By Teal Barmore
In April 2018 when researchers from the Herring Research and Monitoring program set out into Prince William Sound for the annual Pacific herring surveys, they did not think the population could get any lower than the previous year’s record of about 9,000 tons. Results from 40 hours of aerial surveys and the Prince William Sound Science Center’s acoustic biomass surveys proved otherwise. The Prince William Sound Pacific herring population has dropped to a record low of around 3,000 to 4,000 tons. Considering that the population was fairly consistently around 20,000 tons only four years ago and was once in the 120,000-ton range, this brings about questions of why this population is struggling and how its low numbers are reflected throughout the food chain.
Fortunately, the Herring Research and Monitoring program has been exploring these very questions for the last six years. Program manager, Scott Pegau, has reasons to believe that a combination of disease and warmer ocean conditions leading to poor body conditions are among the culprits.
The recent low numbers first started in 2015. Researchers anticipated a big year class of herring coming in but what they found instead was a declining population. A spike in the percentage of fish with antibodies for the deadly virus hemorrhagic septicemia indicated that a disease outbreak may have been responsible for the poor recruitment.
Hemorrhagic septicemia causes hemorrhages that kill fish very fast. Once an outbreak starts, the fish start generating huge amounts of the virus allowing it to sweep through a population rapidly. It tends to be more lethal in colder temperatures leaving only 10 to 20 percent of the population alive. For every thousand tons of fish that have virus resistant antibodies somewhere between six and eight thousand that don’t would be expected to die in a winter outbreak.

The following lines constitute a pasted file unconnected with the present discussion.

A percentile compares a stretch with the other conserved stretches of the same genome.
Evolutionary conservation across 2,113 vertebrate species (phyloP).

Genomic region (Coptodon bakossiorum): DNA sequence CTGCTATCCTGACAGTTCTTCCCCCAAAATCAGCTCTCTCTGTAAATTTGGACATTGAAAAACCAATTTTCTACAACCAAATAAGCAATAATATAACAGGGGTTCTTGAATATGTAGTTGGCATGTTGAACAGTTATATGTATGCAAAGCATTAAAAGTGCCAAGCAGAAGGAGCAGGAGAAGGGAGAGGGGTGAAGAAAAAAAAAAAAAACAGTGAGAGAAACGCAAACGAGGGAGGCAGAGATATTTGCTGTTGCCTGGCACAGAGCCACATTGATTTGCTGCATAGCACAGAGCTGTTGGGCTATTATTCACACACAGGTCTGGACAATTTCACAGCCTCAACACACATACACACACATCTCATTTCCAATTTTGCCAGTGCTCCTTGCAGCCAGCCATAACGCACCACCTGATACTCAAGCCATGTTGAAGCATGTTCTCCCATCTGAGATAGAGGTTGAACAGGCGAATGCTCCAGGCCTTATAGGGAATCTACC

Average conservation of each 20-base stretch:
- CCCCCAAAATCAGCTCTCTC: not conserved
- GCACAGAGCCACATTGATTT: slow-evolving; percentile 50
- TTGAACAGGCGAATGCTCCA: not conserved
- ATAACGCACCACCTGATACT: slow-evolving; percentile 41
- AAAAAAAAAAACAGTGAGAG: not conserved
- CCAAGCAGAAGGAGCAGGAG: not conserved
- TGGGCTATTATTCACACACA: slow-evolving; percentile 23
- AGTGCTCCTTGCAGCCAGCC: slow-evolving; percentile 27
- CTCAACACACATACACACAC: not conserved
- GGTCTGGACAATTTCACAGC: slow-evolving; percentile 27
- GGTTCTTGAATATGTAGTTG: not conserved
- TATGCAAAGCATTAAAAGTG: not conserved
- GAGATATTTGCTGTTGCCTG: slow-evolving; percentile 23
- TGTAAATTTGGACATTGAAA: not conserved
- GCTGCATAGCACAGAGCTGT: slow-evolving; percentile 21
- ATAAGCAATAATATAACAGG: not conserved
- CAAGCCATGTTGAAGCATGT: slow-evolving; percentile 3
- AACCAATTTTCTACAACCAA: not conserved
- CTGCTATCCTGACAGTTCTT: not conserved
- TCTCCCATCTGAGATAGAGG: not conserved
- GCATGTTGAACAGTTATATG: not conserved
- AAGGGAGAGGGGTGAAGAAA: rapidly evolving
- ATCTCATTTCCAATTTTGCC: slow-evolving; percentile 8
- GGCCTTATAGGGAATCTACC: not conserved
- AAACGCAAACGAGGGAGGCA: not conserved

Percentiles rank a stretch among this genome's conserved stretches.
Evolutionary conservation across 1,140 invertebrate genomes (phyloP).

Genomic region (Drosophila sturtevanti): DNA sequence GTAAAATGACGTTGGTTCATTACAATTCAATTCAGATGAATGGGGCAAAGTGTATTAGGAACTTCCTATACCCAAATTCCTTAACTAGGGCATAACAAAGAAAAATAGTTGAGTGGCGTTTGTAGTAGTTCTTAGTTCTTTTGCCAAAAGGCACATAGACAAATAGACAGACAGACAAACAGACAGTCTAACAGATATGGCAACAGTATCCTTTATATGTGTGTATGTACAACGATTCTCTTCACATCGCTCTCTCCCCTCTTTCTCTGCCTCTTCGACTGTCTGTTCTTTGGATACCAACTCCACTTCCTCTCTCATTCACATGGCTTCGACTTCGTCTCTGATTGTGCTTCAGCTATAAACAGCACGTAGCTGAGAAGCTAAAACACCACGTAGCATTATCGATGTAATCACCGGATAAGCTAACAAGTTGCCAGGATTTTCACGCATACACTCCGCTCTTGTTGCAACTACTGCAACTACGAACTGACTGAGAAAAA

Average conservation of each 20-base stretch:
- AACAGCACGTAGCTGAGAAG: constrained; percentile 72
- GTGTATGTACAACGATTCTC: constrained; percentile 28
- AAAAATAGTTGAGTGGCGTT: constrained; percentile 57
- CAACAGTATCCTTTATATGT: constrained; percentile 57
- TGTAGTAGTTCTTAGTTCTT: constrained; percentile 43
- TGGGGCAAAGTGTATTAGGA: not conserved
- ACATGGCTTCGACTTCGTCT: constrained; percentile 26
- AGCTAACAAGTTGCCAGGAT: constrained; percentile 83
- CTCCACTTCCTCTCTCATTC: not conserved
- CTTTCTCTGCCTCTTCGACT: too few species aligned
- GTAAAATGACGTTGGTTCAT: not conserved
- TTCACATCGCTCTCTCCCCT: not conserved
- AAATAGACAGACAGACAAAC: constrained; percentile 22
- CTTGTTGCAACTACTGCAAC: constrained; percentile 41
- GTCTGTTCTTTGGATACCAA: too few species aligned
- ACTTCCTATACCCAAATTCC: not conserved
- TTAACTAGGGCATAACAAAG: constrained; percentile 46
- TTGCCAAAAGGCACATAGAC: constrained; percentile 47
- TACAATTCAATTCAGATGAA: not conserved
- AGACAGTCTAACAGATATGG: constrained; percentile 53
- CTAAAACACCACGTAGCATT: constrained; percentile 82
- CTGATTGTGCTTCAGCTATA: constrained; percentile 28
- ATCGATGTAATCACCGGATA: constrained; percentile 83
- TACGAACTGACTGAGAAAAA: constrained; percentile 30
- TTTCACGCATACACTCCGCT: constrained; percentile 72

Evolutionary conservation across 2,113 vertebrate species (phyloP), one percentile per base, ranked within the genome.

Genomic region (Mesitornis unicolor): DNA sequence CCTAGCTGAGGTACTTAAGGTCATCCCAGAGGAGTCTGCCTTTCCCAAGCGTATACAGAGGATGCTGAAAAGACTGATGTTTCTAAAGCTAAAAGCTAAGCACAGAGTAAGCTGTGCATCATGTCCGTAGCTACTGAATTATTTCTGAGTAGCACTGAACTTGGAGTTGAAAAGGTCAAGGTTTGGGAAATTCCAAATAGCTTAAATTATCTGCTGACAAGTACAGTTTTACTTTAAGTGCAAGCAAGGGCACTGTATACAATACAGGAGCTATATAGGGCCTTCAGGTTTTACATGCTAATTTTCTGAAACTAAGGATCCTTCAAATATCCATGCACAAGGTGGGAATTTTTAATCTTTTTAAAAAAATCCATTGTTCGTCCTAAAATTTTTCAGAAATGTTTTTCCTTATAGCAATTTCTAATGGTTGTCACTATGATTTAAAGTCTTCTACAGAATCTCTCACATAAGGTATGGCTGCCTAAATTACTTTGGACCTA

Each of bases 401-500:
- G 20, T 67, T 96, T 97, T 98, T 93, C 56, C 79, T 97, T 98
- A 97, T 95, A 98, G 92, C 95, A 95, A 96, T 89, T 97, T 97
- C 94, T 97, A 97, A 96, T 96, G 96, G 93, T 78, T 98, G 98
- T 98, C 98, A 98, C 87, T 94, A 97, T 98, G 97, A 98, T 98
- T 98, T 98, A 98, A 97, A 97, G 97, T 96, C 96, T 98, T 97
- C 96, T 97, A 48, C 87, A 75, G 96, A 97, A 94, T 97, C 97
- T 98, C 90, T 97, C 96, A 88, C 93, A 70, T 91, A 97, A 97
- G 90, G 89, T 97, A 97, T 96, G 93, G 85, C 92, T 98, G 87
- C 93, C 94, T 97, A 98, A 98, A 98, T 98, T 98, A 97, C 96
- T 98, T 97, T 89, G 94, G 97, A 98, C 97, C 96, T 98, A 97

From 2014 to 2015 the herring population dropped from about 20,000 tons to 10,000 tons and the percentage of fish with antibodies jumped from a fairly normal percentage of around 8% to over 25%. In the following years the percentage of antibodies returned to normal, but the population remains low, and herring aren’t the only one’s suffering. Seabird nests have failed for several years and whales have been skinny. Scott notes that other forage fish may have also been affected. We happen to be watching herring closely, but the results are ecosystem wide.
Poor body condition of herring in recent years leads Scott to believe that the warm ocean conditions and the resulting lack of herring’s usual food source could be to blame. Prince William Sound herring get their energy from zooplankton and when water temperatures are normal herring can find energy rich copepods with a lot of lipids and fats. Warmer waters tend to favor smaller copepods that don’t have the fat.
In one regard, at least, things are looking up for the herring. In 2018 there was a slight increase in the weight and length of sampled herring, indicating that ocean conditions have become a little more favorable for them. Scott is hopeful that this will allow the population to recover.